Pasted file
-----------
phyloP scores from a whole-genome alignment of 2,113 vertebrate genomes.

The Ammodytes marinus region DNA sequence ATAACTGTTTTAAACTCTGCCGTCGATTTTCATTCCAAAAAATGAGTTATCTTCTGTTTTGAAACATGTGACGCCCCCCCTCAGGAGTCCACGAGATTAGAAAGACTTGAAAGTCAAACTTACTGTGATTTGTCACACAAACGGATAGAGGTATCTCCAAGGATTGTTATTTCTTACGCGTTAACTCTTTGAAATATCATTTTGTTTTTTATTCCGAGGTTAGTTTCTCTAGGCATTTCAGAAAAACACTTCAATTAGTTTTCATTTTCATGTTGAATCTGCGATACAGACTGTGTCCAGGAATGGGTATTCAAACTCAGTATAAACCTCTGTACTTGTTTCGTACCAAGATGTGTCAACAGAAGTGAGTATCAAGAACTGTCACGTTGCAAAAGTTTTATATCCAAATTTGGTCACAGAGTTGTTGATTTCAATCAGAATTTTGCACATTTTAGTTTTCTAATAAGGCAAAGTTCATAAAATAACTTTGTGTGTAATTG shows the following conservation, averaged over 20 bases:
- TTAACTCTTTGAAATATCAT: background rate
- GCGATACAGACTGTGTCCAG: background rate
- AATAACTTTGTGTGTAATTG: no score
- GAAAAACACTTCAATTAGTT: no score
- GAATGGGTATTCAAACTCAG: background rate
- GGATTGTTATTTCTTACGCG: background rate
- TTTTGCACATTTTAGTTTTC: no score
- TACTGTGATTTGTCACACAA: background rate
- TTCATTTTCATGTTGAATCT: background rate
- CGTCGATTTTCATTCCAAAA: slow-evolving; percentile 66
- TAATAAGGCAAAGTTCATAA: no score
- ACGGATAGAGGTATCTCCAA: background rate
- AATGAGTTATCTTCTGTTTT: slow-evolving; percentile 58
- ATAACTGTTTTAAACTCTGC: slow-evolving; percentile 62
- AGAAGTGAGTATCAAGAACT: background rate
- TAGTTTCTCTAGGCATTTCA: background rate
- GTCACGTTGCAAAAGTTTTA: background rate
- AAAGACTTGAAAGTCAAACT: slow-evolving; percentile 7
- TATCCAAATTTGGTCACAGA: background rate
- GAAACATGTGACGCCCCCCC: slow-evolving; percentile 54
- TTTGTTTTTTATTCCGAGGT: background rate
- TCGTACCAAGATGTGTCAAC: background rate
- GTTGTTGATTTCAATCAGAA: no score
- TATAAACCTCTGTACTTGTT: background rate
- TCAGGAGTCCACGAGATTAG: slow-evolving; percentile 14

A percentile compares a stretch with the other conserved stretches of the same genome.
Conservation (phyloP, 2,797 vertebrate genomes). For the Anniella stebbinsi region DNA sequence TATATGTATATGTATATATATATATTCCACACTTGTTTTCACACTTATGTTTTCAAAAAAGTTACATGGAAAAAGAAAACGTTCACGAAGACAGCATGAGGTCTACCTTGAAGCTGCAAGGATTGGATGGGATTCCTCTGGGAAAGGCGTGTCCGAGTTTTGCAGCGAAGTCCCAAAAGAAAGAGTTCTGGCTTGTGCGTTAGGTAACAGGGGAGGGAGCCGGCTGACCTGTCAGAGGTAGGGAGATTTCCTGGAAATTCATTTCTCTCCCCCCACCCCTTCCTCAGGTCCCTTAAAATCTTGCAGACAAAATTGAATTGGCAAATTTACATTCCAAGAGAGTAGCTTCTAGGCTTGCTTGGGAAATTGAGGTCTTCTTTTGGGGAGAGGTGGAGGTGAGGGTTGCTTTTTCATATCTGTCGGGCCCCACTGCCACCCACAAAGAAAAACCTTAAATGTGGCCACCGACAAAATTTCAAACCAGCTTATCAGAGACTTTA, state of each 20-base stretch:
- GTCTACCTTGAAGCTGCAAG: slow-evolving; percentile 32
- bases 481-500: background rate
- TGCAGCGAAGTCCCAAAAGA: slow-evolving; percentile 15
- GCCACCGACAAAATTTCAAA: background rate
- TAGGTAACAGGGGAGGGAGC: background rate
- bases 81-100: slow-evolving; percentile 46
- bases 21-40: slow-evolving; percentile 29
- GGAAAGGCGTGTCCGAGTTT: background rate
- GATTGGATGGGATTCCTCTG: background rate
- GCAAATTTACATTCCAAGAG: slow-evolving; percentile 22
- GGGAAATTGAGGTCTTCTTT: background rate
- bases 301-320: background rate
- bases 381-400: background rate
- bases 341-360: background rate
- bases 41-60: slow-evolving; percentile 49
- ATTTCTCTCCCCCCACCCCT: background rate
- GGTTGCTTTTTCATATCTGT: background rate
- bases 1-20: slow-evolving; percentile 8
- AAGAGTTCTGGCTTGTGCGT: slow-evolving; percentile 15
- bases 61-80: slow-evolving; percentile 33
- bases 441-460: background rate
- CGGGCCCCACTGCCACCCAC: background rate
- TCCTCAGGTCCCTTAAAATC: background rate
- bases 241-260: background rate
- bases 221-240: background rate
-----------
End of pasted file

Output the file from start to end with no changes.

phyloP scores from a whole-genome alignment of 2,113 vertebrate genomes.

The Ammodytes marinus region DNA sequence ATAACTGTTTTAAACTCTGCCGTCGATTTTCATTCCAAAAAATGAGTTATCTTCTGTTTTGAAACATGTGACGCCCCCCCTCAGGAGTCCACGAGATTAGAAAGACTTGAAAGTCAAACTTACTGTGATTTGTCACACAAACGGATAGAGGTATCTCCAAGGATTGTTATTTCTTACGCGTTAACTCTTTGAAATATCATTTTGTTTTTTATTCCGAGGTTAGTTTCTCTAGGCATTTCAGAAAAACACTTCAATTAGTTTTCATTTTCATGTTGAATCTGCGATACAGACTGTGTCCAGGAATGGGTATTCAAACTCAGTATAAACCTCTGTACTTGTTTCGTACCAAGATGTGTCAACAGAAGTGAGTATCAAGAACTGTCACGTTGCAAAAGTTTTATATCCAAATTTGGTCACAGAGTTGTTGATTTCAATCAGAATTTTGCACATTTTAGTTTTCTAATAAGGCAAAGTTCATAAAATAACTTTGTGTGTAATTG shows the following conservation, averaged over 20 bases:
- TTAACTCTTTGAAATATCAT: background rate
- GCGATACAGACTGTGTCCAG: background rate
- AATAACTTTGTGTGTAATTG: no score
- GAAAAACACTTCAATTAGTT: no score
- GAATGGGTATTCAAACTCAG: background rate
- GGATTGTTATTTCTTACGCG: background rate
- TTTTGCACATTTTAGTTTTC: no score
- TACTGTGATTTGTCACACAA: background rate
- TTCATTTTCATGTTGAATCT: background rate
- CGTCGATTTTCATTCCAAAA: slow-evolving; percentile 66
- TAATAAGGCAAAGTTCATAA: no score
- ACGGATAGAGGTATCTCCAA: background rate
- AATGAGTTATCTTCTGTTTT: slow-evolving; percentile 58
- ATAACTGTTTTAAACTCTGC: slow-evolving; percentile 62
- AGAAGTGAGTATCAAGAACT: background rate
- TAGTTTCTCTAGGCATTTCA: background rate
- GTCACGTTGCAAAAGTTTTA: background rate
- AAAGACTTGAAAGTCAAACT: slow-evolving; percentile 7
- TATCCAAATTTGGTCACAGA: background rate
- GAAACATGTGACGCCCCCCC: slow-evolving; percentile 54
- TTTGTTTTTTATTCCGAGGT: background rate
- TCGTACCAAGATGTGTCAAC: background rate
- GTTGTTGATTTCAATCAGAA: no score
- TATAAACCTCTGTACTTGTT: background rate
- TCAGGAGTCCACGAGATTAG: slow-evolving; percentile 14

A percentile compares a stretch with the other conserved stretches of the same genome.
Conservation (phyloP, 2,797 vertebrate genomes). For the Anniella stebbinsi region DNA sequence TATATGTATATGTATATATATATATTCCACACTTGTTTTCACACTTATGTTTTCAAAAAAGTTACATGGAAAAAGAAAACGTTCACGAAGACAGCATGAGGTCTACCTTGAAGCTGCAAGGATTGGATGGGATTCCTCTGGGAAAGGCGTGTCCGAGTTTTGCAGCGAAGTCCCAAAAGAAAGAGTTCTGGCTTGTGCGTTAGGTAACAGGGGAGGGAGCCGGCTGACCTGTCAGAGGTAGGGAGATTTCCTGGAAATTCATTTCTCTCCCCCCACCCCTTCCTCAGGTCCCTTAAAATCTTGCAGACAAAATTGAATTGGCAAATTTACATTCCAAGAGAGTAGCTTCTAGGCTTGCTTGGGAAATTGAGGTCTTCTTTTGGGGAGAGGTGGAGGTGAGGGTTGCTTTTTCATATCTGTCGGGCCCCACTGCCACCCACAAAGAAAAACCTTAAATGTGGCCACCGACAAAATTTCAAACCAGCTTATCAGAGACTTTA, state of each 20-base stretch:
- GTCTACCTTGAAGCTGCAAG: slow-evolving; percentile 32
- bases 481-500: background rate
- TGCAGCGAAGTCCCAAAAGA: slow-evolving; percentile 15
- GCCACCGACAAAATTTCAAA: background rate
- TAGGTAACAGGGGAGGGAGC: background rate
- bases 81-100: slow-evolving; percentile 46
- bases 21-40: slow-evolving; percentile 29
- GGAAAGGCGTGTCCGAGTTT: background rate
- GATTGGATGGGATTCCTCTG: background rate
- GCAAATTTACATTCCAAGAG: slow-evolving; percentile 22
- GGGAAATTGAGGTCTTCTTT: background rate
- bases 301-320: background rate
- bases 381-400: background rate
- bases 341-360: background rate
- bases 41-60: slow-evolving; percentile 49
- ATTTCTCTCCCCCCACCCCT: background rate
- GGTTGCTTTTTCATATCTGT: background rate
- bases 1-20: slow-evolving; percentile 8
- AAGAGTTCTGGCTTGTGCGT: slow-evolving; percentile 15
- bases 61-80: slow-evolving; percentile 33
- bases 441-460: background rate
- CGGGCCCCACTGCCACCCAC: background rate
- TCCTCAGGTCCCTTAAAATC: background rate
- bases 241-260: background rate
- bases 221-240: background rate